In Uttarakhand, for instance, a failed finance Bill was shown as passed when nine legislators voted against it and the government was reduced to a minority. There was a breakdown of the Constitution and the Uttarakhand chief minister was caught indulging in horse-trading on camera by offering inducements to MLAs. The forensic laboratory confirmed that the video (of the sting operation) was authentic. Even as this crisis paralysed the administration in the hill state, the assembly Speaker disqualified nine rebel MLAs a day before the floor test.
These unsavoury incidents led the governor to recommend President’s Rule while keeping the assembly in suspended animation.
It would be apt to recall an important recommendation of the Sarkaria Commission, which went into the whole gamut of Centre-state relations. While recommending that Article 356 should be used very sparingly, in extreme cases as a measure of last resort, when all available alternatives fail to rectify a breakdown of constitutional machinery in a state, it observed that these alternatives may be dispensed with only in cases of extreme urgency where failure on the part of the Union to take immediate action under Article 356 will lead to disastrous consequences.
The commission, in its report, mentioned that Article 356 was used sparingly in the initial years and was invoked 12 times up to 1967. It was resorted to on 62 occasions between 1967 and 1985. “The very first occasion of its use (Punjab in 1951) for resolving an internal crisis in the ruling party, contained the seeds for future misapplication. It rose to a crescendo in 1977 (and in 1980) when President’s Rule was imposed in nine states at the same time”, noted the report.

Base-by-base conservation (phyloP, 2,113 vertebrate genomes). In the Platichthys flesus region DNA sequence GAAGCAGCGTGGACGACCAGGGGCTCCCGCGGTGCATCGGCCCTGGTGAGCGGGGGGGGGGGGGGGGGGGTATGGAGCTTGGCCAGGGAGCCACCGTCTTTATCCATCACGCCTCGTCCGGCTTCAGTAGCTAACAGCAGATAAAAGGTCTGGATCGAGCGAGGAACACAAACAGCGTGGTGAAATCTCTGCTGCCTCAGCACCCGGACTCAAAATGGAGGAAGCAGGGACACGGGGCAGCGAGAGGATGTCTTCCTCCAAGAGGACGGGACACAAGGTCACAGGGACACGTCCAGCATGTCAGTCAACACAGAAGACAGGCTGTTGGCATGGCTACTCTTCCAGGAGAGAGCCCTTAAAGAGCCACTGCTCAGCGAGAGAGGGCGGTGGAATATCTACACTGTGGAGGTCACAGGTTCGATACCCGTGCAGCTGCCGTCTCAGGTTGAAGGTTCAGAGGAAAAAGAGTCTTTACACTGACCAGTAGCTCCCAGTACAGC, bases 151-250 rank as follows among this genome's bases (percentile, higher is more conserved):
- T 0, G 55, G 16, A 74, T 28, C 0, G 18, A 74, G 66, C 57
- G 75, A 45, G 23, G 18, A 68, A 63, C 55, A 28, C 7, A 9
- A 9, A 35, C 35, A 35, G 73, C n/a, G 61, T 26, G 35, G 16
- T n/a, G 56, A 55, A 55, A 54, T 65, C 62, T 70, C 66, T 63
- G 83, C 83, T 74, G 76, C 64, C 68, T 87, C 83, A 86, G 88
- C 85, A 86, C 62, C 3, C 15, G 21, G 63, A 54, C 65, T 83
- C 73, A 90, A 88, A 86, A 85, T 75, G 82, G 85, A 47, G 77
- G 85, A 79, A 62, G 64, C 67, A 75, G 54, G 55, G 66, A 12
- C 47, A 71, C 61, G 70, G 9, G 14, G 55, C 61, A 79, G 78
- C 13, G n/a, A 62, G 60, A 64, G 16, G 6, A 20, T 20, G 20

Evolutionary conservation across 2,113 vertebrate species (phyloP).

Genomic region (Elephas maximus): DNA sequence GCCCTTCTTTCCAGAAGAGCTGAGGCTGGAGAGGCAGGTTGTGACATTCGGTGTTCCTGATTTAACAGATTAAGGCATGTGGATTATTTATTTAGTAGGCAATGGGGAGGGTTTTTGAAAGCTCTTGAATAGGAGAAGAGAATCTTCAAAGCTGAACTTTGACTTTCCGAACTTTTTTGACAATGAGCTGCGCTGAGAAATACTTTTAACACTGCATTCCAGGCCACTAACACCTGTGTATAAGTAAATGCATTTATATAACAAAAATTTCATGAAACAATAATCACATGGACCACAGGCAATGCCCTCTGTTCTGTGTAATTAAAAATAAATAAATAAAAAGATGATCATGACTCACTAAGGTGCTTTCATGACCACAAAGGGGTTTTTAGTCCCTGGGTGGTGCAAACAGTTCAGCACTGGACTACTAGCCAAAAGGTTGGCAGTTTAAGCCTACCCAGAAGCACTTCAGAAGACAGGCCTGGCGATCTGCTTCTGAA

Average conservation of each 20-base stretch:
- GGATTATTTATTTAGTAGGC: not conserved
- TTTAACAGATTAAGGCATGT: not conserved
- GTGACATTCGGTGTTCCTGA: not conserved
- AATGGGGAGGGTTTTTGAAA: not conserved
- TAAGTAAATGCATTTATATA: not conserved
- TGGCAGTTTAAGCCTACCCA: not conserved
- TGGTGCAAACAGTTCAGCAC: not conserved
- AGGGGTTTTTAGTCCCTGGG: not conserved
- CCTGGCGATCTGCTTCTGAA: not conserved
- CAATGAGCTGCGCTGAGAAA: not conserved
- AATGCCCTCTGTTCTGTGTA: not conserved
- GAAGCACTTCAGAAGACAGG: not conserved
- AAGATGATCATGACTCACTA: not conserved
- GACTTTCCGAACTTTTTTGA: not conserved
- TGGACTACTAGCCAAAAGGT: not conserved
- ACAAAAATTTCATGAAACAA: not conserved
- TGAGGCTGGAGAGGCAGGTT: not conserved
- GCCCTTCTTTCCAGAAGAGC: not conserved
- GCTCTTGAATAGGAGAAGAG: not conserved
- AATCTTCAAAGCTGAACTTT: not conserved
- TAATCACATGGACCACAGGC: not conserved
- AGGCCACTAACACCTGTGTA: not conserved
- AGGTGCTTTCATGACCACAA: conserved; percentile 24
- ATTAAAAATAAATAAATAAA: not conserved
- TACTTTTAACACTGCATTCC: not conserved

While pointing out that the Constitution makers were alive to the fact that several regions of the country had no past experience or tradition of the parliamentary form of government, and a failure or break-down of the constitutional machinery in a state could not be ruled out as an impossibility, the Sarkaria Commission report observed that a further duty was, therefore, laid on the Union to ensure that the government of every state is carried on in accordance with the provisions of the Constitution.
The BJP has never been a believer in political skullduggery and has never indulged in overthrowing or dismissing elected governments like the Congress, which has no moral right to even pretend to be the saviour of democracy.
The tragedy of the Congress is that after sinking deeper into the quicksand of political irrelevance over the last six decades and dragging parties supportive of its actions into an inextricable morass, it feels frustrated that it cannot take the high moral ground on any issue. Having been in power for long and wedded to an ideology of opportunism, the Congress with its desire for power has still not been able to come to terms with the BJP-led NDA government’s electoral success and its unwavering focus on development. This seething political frustration that the Congress suffers from is reflected in its puerile criticism of the NDA government on all matters, including the imposition of President’s Rule in Uttarakhand.
M Venkaiah Naidu is minister of urban development, housing and urban poverty alleviation and parliamentary affairs. The views expressed are personal.